CAFS: So Effective It Changed The Rules, So We Changed The Laws

Once in a great while, a new firefighting technology comes along that is so revolutionary it forever changes our industry.


Once in a great while, a new firefighting technology comes along that is so revolutionary it forever changes our industry. For us here at the Travis County Emergency District 2 in Pflugerville, TX, just outside Austin, that technology is the compressed air foam system (CAFS). I’m sure the...


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Once in a great while, a new firefighting technology comes along that is so revolutionary it forever changes our industry. For us here at the Travis County Emergency District 2 in Pflugerville, TX, just outside Austin, that technology is the compressed air foam system (CAFS).

I’m sure the firefighters who used the first engine-driven pump or aerial-mounted waterway felt the same way we did when we first saw our CAFS equipment work. The result literally makes the uninitiated stand there staring in disbelief. After having seen how effective CAFS is, it is inconceivable that our department would ever give it up. CAFS not only changed the way we fight fires, but the entire way we think about fighting fires.

Using Class A foam in conjunction with CAFS has the ability to soak the fuel and choke the oxygen out of a fire far beyond the capabilities of water alone. Because removing fuel and oxygen is basic firefighting theory, there isn’t a fire that occurs in this district in which we don’t apply foam. CAF systems have a tremendous reach that keeps firefighters at a safer distance from the flames. Plus, its ability to quickly knock down flames reduces smoke, which improves visibility for firefighters.

Because of our experience with CAFS and its incredible effectiveness and reduced property damage, our department and district supervisors felt strongly enough about CAFS that we retrofitted every pumper in our department. But we didn’t stop there. We felt it was our duty, as firefighters, to tell others about the effectiveness and benefits of CAFS.

We worked with key district administrators to provide compelling evidence to the Texas Legislature. As a result, the governor of Texas signed into law our bill requiring that insurance companies give homeowners a reduced rate on insurance premiums in cities and areas protected by CAFS. This is significant because Texas is a large state both in terms of size and population.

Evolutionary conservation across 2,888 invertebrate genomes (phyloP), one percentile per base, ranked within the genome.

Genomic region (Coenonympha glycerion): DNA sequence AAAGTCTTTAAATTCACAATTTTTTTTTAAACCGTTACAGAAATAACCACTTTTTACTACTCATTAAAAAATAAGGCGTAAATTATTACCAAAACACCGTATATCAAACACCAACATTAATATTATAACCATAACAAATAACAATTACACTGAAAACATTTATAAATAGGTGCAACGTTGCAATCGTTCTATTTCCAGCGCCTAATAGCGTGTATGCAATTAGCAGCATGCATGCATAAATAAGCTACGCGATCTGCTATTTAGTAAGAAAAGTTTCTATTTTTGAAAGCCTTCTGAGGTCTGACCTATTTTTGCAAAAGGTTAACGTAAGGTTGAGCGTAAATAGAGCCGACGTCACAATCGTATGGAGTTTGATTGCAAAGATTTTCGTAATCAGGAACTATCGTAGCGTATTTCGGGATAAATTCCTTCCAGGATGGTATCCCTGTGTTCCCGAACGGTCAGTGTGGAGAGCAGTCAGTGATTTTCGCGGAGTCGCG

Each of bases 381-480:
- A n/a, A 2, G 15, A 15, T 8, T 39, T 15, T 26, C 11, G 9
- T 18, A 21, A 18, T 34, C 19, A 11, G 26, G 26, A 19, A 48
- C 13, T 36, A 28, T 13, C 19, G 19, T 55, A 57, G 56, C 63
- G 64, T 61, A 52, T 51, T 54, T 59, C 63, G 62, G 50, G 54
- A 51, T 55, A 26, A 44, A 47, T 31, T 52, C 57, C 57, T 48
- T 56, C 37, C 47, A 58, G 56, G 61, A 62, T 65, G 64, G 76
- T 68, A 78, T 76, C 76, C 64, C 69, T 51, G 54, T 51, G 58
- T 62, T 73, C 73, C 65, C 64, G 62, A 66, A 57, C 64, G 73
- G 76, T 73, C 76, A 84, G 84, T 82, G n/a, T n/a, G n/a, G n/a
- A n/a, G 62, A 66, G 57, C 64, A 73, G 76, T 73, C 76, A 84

This new law is plain economics. If your department uses CAFS, the total fire damage during a year in your service area will be less and therefore the amount insurance companies will have to pay will be less.

We didn’t start out to change the whole state. We just wanted a CAF system to increase the effectiveness of traditional Class A foam systems on the numerous dry grass fires we get in the rural part of our district. We serve a 100-square-mile urban interface area of Travis County. We’d used foam as a wetting agent to prevent grass fires from spreading. The Hercules CAF system, manufactured by Pierce Manufacturing, is at least five times more effective than water alone. When we began researching CAFS, we were introduced to Clarence Grady, lead foam systems manager for Pierce and a pioneer in CAFS development. Grady began educating us about the effectiveness and the multitude of uses of CAFS. I became a CAFS disciple.

Originally, I convinced my commissioners that with CAFS we would be ahead in the long run. But after a short time, our success was such that our commissioners ordered all of our existing trucks to be retrofitted with CAFS. We think this additional investment could be paid back through reduced damage in just a single large fire.

When we spoke to the Legislature, we cited several examples. The Pflugerville and neighboring Austin fire departments responded to a call to a large commercial carpet warehouse with flames coming out of the roof. It was big enough that it was first spotted by someone on the other side of Interstate Highway 35, which runs through the middle of the district. Austin brought two aerial units and two additional pumpers. We responded with two CAFS-equipped engines. Because of how far the fire progressed, we discussed whether we should set up a defensive position and focus on protecting the adjacent property. We quickly decided to take an attack position using only two 13¼4-inch CAFS lines.

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